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Work on Christianity and Race Wins Grawemeyer Religion Award

Dec 04, 2014
Willia JenningsWhy has Christianity, a religion based on love, failed in its attempts to heal racial division?

The Rev. Dr. Willie James Jennings, associate professor of theology and black church studies at Duke Divinity School, has earned the 2015 Louisville Grawemeyer Award in Religion for tackling that question in his book, The Christian Imagination: Theology and the Origins of Race (Yale University Press, 2010).

Jennings explains in the work how Christianity contributed to segregation and racism in America beginning in colonial times. He names broken relationships between people and land and rifts between Christianity and Judaism as key factors, arguing that a renewal of Christian imagination must take place to heal those divides.

“His book contains brilliant flashes of insight into Christianity and racial oppression,” said Shannon Craigo-Snell, a Louisville Presbyterian Theological Seminary professor who directs the award. “He also sheds light on how Christianity has the potential to foster more just and respectful relations between religious and racial groups.”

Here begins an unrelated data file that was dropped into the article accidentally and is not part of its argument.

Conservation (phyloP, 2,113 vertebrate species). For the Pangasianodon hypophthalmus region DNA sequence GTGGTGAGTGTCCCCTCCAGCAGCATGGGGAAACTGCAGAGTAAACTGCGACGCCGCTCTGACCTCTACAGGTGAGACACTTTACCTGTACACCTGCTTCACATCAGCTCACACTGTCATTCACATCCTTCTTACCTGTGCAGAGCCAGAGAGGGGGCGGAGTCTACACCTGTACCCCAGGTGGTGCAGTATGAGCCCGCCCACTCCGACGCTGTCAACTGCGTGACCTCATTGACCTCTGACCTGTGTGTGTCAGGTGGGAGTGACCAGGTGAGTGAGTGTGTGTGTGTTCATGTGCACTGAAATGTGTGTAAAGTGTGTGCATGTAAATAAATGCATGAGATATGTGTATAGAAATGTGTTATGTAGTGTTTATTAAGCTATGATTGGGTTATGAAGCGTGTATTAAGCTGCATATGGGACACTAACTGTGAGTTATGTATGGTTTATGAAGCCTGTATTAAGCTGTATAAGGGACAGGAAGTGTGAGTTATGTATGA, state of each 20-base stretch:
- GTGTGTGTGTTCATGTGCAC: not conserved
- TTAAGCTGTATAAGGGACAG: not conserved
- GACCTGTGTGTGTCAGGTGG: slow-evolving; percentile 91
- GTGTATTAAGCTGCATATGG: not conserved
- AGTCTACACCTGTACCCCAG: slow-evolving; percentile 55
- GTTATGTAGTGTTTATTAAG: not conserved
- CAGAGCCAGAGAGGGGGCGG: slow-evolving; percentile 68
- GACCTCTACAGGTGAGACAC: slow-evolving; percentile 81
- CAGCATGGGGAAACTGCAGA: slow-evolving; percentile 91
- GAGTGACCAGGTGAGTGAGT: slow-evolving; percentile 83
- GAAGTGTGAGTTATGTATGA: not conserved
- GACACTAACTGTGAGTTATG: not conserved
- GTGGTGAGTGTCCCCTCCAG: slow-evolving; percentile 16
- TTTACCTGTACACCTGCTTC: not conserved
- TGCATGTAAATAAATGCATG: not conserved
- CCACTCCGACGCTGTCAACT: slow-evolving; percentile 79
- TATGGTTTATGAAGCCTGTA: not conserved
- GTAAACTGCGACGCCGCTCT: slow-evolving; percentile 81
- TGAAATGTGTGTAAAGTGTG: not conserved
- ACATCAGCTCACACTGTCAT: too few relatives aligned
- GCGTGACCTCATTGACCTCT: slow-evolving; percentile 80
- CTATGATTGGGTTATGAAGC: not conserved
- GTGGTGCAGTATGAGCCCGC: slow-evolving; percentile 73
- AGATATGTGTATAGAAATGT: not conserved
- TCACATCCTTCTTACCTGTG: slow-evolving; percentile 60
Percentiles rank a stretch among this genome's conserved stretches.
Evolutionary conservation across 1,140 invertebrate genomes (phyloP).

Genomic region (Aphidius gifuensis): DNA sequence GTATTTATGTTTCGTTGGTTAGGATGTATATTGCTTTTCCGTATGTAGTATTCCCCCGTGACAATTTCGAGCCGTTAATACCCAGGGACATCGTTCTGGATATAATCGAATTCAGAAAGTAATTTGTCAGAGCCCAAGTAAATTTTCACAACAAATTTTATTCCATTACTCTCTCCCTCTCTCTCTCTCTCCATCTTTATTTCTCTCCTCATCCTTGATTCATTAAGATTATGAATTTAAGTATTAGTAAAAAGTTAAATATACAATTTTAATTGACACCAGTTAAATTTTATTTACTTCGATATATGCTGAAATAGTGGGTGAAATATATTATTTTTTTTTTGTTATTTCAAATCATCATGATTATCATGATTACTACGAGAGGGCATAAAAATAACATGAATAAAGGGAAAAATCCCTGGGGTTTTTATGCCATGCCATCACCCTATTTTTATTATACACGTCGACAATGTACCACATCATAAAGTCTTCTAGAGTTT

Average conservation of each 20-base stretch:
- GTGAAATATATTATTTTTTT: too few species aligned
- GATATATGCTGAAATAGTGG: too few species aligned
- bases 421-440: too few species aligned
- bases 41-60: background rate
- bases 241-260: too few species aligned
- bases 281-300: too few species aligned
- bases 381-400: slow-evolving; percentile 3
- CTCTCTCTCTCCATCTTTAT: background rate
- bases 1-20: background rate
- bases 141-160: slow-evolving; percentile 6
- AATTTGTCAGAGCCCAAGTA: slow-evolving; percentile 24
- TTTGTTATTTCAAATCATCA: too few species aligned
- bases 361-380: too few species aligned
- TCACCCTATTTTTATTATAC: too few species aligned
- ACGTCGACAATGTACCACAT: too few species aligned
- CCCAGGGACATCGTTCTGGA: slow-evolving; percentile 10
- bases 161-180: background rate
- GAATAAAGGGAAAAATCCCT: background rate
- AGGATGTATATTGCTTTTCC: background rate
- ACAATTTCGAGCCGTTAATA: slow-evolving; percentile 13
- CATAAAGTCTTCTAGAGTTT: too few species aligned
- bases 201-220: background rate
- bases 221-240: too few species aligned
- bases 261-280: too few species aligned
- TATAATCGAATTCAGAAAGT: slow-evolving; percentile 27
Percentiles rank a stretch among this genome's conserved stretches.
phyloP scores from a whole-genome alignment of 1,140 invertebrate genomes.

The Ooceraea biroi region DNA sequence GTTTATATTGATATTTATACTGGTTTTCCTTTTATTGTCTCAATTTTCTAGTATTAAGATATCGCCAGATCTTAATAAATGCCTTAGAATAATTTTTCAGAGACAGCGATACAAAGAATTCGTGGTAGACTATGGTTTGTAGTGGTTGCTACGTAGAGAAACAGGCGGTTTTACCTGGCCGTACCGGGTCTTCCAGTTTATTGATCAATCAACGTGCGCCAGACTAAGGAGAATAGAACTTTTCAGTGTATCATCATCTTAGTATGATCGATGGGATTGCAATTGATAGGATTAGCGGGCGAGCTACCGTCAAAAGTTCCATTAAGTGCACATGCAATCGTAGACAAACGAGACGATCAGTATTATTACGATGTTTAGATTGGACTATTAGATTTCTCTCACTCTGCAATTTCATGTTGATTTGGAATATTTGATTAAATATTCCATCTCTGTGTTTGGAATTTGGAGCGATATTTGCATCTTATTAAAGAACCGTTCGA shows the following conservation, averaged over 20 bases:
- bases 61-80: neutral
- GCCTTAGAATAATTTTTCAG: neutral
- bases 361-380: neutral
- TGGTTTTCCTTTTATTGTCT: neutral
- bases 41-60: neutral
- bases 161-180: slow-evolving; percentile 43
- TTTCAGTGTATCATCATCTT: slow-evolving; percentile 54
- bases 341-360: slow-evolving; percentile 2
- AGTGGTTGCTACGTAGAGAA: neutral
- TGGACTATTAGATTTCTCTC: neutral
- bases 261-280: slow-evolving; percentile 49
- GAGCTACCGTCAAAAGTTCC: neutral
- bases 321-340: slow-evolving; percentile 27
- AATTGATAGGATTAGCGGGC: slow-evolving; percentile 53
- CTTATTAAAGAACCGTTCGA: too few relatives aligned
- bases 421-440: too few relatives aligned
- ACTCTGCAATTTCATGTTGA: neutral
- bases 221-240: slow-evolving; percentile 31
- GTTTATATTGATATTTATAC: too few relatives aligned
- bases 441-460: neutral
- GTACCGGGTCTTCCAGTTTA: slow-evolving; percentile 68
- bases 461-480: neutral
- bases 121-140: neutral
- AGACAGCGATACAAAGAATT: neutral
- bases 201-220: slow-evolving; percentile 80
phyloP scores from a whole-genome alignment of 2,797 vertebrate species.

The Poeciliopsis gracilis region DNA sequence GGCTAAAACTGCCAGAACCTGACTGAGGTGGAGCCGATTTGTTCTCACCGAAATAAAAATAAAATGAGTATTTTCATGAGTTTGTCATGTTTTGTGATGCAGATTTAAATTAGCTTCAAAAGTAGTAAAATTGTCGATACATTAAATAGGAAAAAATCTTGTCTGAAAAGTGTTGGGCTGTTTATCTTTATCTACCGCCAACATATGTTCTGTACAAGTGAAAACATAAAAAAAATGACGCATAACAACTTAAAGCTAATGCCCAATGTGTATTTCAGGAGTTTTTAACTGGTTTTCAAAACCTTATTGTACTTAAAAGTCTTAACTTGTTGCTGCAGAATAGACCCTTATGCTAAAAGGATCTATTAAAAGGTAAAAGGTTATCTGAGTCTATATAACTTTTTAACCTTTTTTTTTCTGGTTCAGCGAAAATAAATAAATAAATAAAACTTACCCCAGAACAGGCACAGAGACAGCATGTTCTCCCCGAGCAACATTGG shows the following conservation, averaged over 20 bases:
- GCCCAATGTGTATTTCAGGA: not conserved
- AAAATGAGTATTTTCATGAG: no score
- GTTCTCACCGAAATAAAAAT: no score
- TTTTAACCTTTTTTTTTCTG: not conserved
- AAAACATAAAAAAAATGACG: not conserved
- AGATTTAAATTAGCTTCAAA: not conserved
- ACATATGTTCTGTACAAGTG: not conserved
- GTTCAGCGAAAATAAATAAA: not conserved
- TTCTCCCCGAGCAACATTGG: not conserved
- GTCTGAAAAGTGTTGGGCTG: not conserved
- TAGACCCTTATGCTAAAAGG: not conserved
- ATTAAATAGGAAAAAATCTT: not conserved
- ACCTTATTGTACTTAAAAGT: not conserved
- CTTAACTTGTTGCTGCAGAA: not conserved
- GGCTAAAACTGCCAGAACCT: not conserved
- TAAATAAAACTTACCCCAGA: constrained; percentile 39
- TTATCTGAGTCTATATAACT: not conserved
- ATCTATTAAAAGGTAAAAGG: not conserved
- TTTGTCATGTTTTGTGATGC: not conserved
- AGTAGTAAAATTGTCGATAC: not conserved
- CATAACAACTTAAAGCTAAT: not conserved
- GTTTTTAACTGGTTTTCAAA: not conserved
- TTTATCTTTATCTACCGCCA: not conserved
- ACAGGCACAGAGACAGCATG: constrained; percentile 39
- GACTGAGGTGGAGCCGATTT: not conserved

Jennings, an ordained Baptist minister, is former associate dean of academic programs at Duke Divinity School. He maintains an active teaching and preaching ministry and has been interim pastor of several North Carolina churches.

The American Academy of Religion named The Christian Imagination best book for constructive theology in 2011.

The University of Louisville presents four Grawemeyer Awards each year for outstanding works in music composition, world order, psychology and education. The university and Louisville Presbyterian Theological Seminary jointly give a fifth award in religion. This year’s awards are $100,000 each.

For details on the awards or to download Jennings' photo, see www.grawemeyer.org.
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